Many universities, especially the top research universities in the country, have large endowments that have grown by double digits over the last few years. Yale's endowment has gained 28% so far in 2007, growing to a staggering $22.5 billion dollars, against an average for endowments of over $1 billion of about 18%. At the same time, Yale's tuition has increased exponentially--undergraduates pay about $45,000 annually, an increase of 4.5% this year. Tuition has increased 49% over the last decade, even while Yale's endowment has increased 300%. See Thomas Kaplan, Senator Proposes Mandating Greater Use of Endowments, Yale Daily News, Oct. 19, 2007.
At hearings in the Senate Finance Committee last month, two witnesses suggested that Congress should mandate a minimum expenditure from endowments of tax exempt organizations like Yale to parallel the required expenditures by private foundations. See JJ Hermes, Senators Weigh Idea of Requiring Payout Rates for Large University Endowments, Chronicle of Higher Education, Sept. 27, 2007. Lynne Munson said that the wealth of these universities is being "hoarded" rather than being used to offset tuition increases with financial aid. Kaplan, op. cit. Jane Gravelle of the Congressional Research Service informed Congress that universities with endowments could increase spending from the endowment by just one-tenth of one percent and completely eliminate the need for tuition increases. Hermes, op.cit. She based her statement on a report for the Congressional Research Service, available here. Institutions with endowments over $1 billion had an average return of more than 15% but average payout rates of less than 5%. id. A few institutions reap the most benefit from the tax-exemption for endowment incomes--a benefit that exceeds the annual cost of the charitable contribution deduction. Id.
Senator Grassley thinks the 5% required spending proposal belongs on the table as part of any higher education legislation this year.
The proposal isn't new. See David Kirkpatrick, College/University Endowments: How High is Up?, EdNews.org, Oct. 25, 2007 (noting that there were only 17 universities with endowments of more than $1 billion a decade ago, and now there are more than 60; Harvard's was only about $18 billion when a proposal for mandatory spending was introduced and now is about $35 billion). the Kirkpatrick article explains that Harvard could provide a free undergraduate education to every single one of its undergraduates indefinitely--the $300 million it would cost annually is less than the $700 million a month the endowment earned in 2006.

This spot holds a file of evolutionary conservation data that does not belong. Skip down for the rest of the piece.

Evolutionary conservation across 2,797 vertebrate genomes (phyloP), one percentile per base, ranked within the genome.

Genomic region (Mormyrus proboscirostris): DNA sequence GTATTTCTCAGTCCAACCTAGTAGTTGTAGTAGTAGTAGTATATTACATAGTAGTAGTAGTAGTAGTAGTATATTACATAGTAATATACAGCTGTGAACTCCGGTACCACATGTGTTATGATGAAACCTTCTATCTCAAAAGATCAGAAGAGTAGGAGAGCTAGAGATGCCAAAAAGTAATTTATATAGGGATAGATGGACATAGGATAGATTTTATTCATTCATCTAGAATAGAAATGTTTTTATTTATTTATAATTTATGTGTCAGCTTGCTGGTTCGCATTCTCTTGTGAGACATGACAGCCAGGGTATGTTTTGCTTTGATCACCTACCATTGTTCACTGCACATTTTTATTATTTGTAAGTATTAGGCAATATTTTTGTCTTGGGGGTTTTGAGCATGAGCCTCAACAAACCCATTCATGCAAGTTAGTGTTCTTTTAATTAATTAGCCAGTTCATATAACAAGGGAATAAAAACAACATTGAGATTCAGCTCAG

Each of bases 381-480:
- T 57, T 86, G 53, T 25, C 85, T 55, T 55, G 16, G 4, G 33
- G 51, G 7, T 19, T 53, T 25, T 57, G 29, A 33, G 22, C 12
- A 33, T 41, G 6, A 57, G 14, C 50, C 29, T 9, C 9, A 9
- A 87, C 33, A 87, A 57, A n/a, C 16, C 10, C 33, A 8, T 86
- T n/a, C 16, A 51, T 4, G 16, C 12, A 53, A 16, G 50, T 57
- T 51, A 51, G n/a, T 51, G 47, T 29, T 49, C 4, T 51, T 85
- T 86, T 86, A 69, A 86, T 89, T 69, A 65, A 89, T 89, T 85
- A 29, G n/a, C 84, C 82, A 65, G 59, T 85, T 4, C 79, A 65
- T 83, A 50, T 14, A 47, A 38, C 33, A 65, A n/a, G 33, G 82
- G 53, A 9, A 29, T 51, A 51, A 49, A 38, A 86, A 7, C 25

Universities with big endowments have not taken kindly to the proposal. Princeton, Harvard, Brown and others have objected that they should not be required to spend more than they determine is wise, since they need to develop cushions to protect from the vagaries of the economy. The American Council on Education, a lobbying coalition of research universities, protested that the federal government should not get involved in regulating how universities determine their budgets.
Of course the universities like their educational endowments' tax exempt status (also provided by the federal government) that allows them to accumulate big gains without taxation. And they increasingly reap the benefit of investments in nontaxed offshore hedge funds.
Hedge-fund investments are tax-free for nonprofit organizations, unless endowment managers use debt-financed assets to increase return rates, a common practice. To avoid taxes, many colleges invest debt-leveraged hedge funds in overseas tax shelters. See Paul Fain, Colleges' Offshore Hedge Fund Investments Draw Senate Scrutiny, Chronicle of Higher Education, May 10, 2007.